The photos in the gallery below are of Dr. Laughlin himself, a group of medical professionals together at Treasure Island in June of 1945 just prior to the end of the war (a tropical medical program off the coast of California), STRONG on the way to Africa on the shakedown cruise in the fall of 1942, a destroyer in the distance at Espiritu Santos March of 1943 (possibly STRONG, hard to read the hull numbers) and a refueling event in March of 1943 in the Coral Sea. Of the photos, two were easy to investigate.
The Coral Sea refueling actually did take place on March 17th, 1943 as STRONG was engaged in actions with Task Force 18.6 and DESRON 21. The refueling ship was the USS KANKAKEE. What I love about this shot is Captain Wellings on the left foreground and the crew of the KANKAKEE can be seen on the deck hard at work. They refueled between 12:00 and 16:00 hours:
“17 March 1943: Steaming as before. 1315 Commenced maneuvering at various courses and speeds to make approach for fueling. 1346 Received tow line from USS KANKAKEE. 1351 Commenced fueling forward. 1354 Commenced fueling aft. 1435 Completed fueling forward. 1446 Completed fueling aft. Received 117,542 gallons at 86 degs. F. 1451 Cast off all connections to tanker. Commenced maneuvering at various courses and speeds to assume patrolling station #4. 1519 on station, commenced patrolling at 13 knots.”
One shows a destroyer in the background skirting the coast of an island. The family reported the photo as off the coast of Tulagi Island on March 7th, 1943. When I searched the war diary for this date it happens that they were moored on and patrolling around Espiritu Santo, New Hebrides:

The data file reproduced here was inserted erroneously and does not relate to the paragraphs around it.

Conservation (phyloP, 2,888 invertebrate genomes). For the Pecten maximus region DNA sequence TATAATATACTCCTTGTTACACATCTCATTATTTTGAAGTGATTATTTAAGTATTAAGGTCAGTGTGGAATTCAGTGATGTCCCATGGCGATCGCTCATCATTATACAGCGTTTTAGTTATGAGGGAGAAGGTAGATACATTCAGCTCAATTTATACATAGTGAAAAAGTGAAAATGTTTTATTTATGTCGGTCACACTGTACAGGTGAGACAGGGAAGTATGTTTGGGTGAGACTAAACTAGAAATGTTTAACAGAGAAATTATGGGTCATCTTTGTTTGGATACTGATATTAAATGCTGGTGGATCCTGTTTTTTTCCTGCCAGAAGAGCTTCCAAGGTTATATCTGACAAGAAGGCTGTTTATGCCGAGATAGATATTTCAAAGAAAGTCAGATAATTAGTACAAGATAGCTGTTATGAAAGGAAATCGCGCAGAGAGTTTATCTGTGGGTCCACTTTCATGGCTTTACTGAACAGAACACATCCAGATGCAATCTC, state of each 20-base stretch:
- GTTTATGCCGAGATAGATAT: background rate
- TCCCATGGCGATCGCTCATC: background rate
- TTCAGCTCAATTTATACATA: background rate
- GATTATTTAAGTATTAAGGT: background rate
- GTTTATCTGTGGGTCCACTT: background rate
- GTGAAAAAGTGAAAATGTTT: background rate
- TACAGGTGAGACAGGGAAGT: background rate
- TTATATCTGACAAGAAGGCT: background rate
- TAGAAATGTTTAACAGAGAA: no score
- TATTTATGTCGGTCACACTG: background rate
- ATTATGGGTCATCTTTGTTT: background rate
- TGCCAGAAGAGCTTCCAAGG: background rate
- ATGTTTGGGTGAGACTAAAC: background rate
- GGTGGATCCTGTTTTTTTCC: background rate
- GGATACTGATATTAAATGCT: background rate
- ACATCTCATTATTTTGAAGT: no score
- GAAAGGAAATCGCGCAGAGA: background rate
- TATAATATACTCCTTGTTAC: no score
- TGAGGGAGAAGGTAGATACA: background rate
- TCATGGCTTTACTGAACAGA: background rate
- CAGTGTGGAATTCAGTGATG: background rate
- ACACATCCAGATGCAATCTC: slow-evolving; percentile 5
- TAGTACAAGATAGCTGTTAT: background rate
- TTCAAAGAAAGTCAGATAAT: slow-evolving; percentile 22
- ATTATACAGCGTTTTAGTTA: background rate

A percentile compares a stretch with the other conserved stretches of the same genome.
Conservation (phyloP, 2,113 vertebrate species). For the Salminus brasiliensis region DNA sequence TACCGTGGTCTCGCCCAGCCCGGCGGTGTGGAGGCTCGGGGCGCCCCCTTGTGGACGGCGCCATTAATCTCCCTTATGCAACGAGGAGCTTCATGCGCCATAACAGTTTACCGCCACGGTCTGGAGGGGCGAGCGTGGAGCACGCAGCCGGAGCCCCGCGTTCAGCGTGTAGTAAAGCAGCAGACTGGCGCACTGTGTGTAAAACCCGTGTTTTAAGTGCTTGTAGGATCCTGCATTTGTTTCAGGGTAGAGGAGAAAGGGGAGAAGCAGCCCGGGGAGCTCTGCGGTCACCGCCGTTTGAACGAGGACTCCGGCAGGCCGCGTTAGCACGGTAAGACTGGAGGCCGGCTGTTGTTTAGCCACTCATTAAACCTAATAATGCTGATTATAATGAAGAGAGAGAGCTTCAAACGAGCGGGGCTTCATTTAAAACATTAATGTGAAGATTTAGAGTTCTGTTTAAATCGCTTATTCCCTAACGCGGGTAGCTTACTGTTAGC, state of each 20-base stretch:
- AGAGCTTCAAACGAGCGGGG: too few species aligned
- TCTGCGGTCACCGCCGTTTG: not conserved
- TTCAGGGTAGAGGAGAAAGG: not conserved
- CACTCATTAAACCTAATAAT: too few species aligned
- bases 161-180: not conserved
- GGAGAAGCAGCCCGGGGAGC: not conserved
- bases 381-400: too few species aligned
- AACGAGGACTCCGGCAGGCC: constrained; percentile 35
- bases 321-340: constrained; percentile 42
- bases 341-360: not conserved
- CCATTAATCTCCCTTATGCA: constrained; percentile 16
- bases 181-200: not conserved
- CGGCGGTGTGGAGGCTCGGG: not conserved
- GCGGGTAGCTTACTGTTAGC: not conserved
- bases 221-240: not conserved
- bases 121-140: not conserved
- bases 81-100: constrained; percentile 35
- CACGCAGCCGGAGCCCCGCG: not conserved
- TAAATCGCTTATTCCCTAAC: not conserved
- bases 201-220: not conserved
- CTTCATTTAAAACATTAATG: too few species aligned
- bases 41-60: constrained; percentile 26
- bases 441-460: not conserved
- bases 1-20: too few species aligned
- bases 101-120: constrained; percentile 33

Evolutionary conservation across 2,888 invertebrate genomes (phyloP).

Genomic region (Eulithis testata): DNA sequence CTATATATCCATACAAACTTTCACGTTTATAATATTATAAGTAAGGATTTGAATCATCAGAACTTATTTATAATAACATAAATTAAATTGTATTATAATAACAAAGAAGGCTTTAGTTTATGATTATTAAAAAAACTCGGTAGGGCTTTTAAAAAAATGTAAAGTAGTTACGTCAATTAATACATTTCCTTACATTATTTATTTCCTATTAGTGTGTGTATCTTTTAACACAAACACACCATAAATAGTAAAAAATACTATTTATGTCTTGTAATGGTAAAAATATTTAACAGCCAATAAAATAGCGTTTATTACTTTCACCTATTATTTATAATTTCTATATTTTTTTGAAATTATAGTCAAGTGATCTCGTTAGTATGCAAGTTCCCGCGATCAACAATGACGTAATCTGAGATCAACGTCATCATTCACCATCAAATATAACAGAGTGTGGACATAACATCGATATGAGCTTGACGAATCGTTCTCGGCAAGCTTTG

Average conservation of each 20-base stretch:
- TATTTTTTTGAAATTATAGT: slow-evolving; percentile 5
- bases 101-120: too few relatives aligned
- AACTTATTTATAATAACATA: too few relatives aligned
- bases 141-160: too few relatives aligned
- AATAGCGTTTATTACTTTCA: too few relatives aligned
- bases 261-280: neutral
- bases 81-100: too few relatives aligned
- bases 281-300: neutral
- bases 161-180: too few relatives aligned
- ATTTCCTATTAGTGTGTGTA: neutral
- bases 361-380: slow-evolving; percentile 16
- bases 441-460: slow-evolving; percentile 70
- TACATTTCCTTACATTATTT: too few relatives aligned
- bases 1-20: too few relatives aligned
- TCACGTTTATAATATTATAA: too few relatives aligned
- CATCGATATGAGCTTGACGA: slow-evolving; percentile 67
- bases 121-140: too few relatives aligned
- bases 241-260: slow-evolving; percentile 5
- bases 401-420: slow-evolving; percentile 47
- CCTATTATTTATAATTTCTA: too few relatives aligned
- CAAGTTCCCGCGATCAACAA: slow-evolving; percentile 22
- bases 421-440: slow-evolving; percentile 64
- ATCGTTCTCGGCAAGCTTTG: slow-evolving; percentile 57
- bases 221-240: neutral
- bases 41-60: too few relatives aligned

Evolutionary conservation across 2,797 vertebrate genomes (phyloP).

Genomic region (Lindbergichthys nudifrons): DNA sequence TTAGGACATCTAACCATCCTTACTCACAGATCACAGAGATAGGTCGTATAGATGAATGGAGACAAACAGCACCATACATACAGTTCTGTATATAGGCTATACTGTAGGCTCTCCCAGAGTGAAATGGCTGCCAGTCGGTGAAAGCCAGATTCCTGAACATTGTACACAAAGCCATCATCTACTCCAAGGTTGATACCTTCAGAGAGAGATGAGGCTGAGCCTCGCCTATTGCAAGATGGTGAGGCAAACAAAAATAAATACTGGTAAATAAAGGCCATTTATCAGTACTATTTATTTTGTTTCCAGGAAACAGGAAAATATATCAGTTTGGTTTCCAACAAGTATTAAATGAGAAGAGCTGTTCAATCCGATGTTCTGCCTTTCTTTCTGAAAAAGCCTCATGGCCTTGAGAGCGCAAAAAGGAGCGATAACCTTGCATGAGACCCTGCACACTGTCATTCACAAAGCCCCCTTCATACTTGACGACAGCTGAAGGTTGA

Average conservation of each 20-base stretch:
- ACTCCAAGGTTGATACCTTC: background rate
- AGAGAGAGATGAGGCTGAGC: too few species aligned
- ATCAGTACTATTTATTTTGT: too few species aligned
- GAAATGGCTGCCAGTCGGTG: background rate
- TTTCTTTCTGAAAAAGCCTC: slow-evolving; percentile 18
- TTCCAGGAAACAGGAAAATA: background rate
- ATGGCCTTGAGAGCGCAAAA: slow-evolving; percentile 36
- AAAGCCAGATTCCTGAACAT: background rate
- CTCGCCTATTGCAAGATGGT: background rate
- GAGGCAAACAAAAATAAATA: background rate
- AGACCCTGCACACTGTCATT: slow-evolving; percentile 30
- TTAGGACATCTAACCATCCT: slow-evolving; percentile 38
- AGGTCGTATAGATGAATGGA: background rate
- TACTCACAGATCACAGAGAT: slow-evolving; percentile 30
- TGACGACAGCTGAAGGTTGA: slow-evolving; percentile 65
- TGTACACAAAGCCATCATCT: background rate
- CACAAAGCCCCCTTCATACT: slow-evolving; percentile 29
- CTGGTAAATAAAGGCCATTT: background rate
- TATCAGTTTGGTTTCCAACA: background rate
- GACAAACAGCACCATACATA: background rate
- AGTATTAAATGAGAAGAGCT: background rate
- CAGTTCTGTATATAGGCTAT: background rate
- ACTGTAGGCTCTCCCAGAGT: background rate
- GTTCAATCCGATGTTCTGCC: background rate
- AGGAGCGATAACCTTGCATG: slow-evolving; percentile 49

“2nd March 1943: Steaming on various courses at 16 knots, standard speed 16 knots. Patrolling eastward entrance to Espiritu Santo Harbor. Task George A/S patrol. Boilers #2 and #3 in use. Condition of readiness TWO and Material condition Baker set.”
There’s nearly 700 miles distance from Tulagi to Espiritu Santo, so it’s unlikely they made the trip over night.
It’s amazing to have the documents that provide easy and ready answers to corroborate and verify the things that come to me. There are some of you I have shared this information with through Dropbox, and if any of you are interested in seeing the war diaries or other documents, email me or send a note via the Contact page on the web site. I prefer to share with family members only at this point, however if you are a researcher in need of information then we can discuss the sharing. I feel a need to protect this data, so distribution at this point is conditional.
As always, any of you that have photos or information to share I welcome that. Others within the group get a kick out of seeing what you find and it encourages them to dig a little deeper. No way can I put a value on the benefits of this information. It’s priceless. So thank you Connie and Barbara!!!